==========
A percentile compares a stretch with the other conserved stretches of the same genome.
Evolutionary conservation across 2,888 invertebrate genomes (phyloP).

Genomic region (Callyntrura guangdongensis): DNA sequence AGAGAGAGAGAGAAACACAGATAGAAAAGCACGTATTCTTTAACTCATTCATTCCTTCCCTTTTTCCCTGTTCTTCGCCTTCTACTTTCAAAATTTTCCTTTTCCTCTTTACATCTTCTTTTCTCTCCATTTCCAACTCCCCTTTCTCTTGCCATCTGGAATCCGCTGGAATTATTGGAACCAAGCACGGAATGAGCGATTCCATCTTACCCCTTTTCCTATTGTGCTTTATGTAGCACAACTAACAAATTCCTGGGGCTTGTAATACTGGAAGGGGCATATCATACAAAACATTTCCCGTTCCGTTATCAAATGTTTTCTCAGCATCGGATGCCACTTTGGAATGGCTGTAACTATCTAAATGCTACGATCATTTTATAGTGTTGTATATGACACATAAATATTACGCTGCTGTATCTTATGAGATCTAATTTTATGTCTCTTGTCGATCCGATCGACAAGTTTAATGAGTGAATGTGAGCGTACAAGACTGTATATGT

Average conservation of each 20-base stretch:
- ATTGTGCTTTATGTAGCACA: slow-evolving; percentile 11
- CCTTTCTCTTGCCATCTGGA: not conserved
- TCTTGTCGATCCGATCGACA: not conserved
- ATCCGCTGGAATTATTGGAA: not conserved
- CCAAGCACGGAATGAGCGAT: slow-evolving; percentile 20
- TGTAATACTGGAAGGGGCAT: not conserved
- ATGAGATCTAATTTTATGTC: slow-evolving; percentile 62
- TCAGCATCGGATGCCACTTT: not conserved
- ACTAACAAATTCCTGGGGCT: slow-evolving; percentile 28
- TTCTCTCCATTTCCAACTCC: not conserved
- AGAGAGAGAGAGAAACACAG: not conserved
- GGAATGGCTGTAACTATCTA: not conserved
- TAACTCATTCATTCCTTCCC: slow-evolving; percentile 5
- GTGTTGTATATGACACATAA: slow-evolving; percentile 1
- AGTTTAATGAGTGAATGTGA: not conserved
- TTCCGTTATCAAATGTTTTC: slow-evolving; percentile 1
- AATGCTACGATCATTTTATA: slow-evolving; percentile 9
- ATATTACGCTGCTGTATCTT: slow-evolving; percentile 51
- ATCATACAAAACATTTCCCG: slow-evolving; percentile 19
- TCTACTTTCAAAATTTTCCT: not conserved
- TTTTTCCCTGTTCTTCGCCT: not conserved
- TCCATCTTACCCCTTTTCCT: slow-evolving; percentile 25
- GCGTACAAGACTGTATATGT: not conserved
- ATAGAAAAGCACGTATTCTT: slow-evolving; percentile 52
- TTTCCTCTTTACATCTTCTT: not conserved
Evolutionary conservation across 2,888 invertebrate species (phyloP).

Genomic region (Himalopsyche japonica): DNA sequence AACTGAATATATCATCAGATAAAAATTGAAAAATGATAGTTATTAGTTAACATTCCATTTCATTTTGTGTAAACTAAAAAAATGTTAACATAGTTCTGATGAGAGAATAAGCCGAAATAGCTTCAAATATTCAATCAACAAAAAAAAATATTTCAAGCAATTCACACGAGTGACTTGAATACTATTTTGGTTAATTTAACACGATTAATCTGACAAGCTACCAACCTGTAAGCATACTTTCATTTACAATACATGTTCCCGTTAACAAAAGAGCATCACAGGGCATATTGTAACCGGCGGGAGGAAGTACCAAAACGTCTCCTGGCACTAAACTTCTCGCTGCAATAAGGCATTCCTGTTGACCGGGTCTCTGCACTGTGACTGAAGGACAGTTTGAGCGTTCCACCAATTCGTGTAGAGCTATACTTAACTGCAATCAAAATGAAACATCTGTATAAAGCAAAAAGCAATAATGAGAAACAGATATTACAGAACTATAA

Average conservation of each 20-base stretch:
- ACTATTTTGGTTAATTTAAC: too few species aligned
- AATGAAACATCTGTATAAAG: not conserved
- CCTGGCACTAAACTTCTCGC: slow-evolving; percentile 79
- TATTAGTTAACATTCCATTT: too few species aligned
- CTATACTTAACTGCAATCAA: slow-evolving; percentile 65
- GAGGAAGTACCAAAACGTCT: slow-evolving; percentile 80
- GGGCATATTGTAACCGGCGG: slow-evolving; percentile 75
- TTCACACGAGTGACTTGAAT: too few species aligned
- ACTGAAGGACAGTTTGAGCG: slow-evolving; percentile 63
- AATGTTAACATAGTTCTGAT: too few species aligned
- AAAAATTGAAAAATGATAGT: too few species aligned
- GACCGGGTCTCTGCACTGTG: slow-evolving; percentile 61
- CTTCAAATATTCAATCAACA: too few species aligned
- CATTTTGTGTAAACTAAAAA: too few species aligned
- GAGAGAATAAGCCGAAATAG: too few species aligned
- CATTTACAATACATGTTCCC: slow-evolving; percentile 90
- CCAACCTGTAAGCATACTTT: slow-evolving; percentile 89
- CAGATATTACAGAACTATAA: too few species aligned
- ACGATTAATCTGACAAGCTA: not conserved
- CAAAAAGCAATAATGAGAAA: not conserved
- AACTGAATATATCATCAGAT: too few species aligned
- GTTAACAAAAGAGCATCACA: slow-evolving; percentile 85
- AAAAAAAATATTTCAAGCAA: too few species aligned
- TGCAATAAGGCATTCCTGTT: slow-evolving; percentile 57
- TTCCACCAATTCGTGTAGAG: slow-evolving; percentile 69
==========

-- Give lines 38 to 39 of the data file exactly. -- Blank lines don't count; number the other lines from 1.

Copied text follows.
- GAGGAAGTACCAAAACGTCT: slow-evolving; percentile 80
- GGGCATATTGTAACCGGCGG: slow-evolving; percentile 75